Spent- End Exhaustion and Feel Great Again
By Frank Lipman, MD, with Mollie Doyle
Fireside (Simon and Schuster) 2009
I first learned of this book through Liz Lipski, PhD, CCN, of Innovative Healing (and author of Digestive Health, among other books) while participating in a teleseminar through her Access to Health Experts, in January of this year. This is one of those books that provides excellent insight and ideas but suffers from serious problems in the area of dietary advice.
The author, Dr. Frank Lipman, is the founder and director of the Eleven Eleven Wellness Center in New York City. He attended medical school in Johannesburg, South Africa, where he grew up. Recognizing some deficiencies in his Western training, he went on to study traditional Chinese medicine and functional medicine. Experimenting on himself, he has developed what he describes as a comprehensive system for getting people back into the rhythm of their lives.
The premise is that “each of us comes into the world endowed with essential energy” and that “we are meant to supplement this original endowment of energy with what we can manufacture from eating, breathing, sleeping, learning, working, playing and relationships” (page 6). If we make more withdrawals than deposits, this energy account becomes tapped out, and we find ourselves mentally, emotionally and physically exhausted. This is the syndrome of Spent.
The process of restoring the body’s balance is a multifaceted six-week program of what Lipman calls Daily Beats, which includes sleep, diet, exercise, supplements, meditation, and relaxation along with a “pulse” section that is meant to help integrate each suggestion into your daily life.
Dr. Lipman discusses diet as one of the key factors of restoration. And some of his advice is very good. Not an advocate of calorie-counting or portion control, he recommends eating delicious, high-quality food. Grass-fed meat, free-range poultry, and organic eggs as well as low-mercury, wild fish are on the shopping list, along with loads of vegetables and many fruits.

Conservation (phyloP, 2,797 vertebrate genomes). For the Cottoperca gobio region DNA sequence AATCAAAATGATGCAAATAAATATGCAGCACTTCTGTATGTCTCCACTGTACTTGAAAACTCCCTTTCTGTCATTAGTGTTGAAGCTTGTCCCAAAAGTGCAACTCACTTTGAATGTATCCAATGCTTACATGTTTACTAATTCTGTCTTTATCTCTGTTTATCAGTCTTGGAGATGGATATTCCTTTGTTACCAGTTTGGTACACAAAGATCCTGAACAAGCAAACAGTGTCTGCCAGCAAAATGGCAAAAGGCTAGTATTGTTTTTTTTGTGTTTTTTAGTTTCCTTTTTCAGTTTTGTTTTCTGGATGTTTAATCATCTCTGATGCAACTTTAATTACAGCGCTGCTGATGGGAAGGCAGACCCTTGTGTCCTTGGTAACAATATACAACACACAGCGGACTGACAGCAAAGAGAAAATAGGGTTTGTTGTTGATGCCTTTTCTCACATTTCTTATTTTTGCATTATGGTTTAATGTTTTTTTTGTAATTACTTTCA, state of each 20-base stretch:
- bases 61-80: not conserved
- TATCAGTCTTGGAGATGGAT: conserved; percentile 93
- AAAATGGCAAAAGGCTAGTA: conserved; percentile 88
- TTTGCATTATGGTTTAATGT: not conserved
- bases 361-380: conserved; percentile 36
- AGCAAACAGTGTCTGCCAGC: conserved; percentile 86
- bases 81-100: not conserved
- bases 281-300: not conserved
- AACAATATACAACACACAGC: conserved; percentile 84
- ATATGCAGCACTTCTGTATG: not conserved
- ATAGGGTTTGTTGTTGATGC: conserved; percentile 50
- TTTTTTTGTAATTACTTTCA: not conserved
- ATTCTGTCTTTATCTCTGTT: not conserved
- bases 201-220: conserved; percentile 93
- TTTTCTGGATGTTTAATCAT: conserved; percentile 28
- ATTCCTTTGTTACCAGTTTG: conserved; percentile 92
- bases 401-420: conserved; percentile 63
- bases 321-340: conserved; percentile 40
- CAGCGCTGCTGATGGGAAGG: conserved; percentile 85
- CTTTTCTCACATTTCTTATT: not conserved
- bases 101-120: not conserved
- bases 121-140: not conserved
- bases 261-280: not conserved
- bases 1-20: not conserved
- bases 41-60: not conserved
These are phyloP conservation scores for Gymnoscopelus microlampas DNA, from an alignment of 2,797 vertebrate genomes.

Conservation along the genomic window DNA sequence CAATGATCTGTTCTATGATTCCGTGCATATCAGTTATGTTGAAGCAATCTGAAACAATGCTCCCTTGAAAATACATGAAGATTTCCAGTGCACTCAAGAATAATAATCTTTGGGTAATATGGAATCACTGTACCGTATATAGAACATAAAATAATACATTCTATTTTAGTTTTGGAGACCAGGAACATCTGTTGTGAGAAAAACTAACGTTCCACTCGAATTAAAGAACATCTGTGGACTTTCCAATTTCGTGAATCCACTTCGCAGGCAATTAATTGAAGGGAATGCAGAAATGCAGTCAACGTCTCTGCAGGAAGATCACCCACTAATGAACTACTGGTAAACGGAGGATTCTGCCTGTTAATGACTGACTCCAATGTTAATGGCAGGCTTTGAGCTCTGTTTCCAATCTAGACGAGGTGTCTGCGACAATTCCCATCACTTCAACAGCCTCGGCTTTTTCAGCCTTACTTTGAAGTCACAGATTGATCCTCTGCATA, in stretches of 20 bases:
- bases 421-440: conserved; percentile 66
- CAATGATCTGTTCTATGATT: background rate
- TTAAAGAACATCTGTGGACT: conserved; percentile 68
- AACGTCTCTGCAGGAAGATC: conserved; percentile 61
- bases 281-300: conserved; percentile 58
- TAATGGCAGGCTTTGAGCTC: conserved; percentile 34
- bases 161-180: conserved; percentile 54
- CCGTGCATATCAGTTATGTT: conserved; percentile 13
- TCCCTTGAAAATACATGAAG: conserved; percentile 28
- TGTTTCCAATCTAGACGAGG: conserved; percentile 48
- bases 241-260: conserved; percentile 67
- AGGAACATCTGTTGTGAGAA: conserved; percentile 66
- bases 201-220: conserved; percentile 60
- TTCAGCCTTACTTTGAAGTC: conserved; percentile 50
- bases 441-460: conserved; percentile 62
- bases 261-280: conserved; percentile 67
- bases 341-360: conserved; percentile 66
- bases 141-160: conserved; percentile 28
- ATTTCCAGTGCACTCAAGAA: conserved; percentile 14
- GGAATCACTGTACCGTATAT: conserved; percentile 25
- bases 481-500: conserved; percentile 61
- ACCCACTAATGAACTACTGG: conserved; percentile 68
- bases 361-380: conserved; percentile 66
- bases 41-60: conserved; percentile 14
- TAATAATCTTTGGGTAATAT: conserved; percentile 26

Unfortunately, his list of recommended fats is limited to coconut oil and extra virgin olive oil along with sesame oil or toasted sesame oil as an option for occasional stir-fries. There is no mention of the key role played by the fat-soluble activators, vitamins A and D, in adrenal health, and the need for grass-fed butter, cod liver oil, and other animal fats to provide these key nutrients.
Lipman is big on smoothies as he feels they rest the digestion as well as offer convenience as a breakfast food. But instead of cream, yogurt or kefir as a base, he makes almond milk his first choice for a base, but he does also suggest coconut water, either fresh or in aseptic packages. Flaxseed oil or coconut oil is also a recommended addition.
New for me was the concept of using avocado instead of banana as a smoothie ingredient, in order to cut down on the sugar content and add good fat while imparting a creamy texture. I recently tried this, and even though it doesn’t do much for the color of the concoction, I declare it delicious!
I think we would all agree with his list of poisonous ingredients to be avoided in industrial foods: partially hydrogenated or hydrogenated fats and oils; artificial sweeteners; high fructose corn syrup and other refined sugars; sodium nitrite and sodium nitrate; MSG, sulfites, potassium bromate, preservatives, artificial colors, and artificial fats (such as Olestra).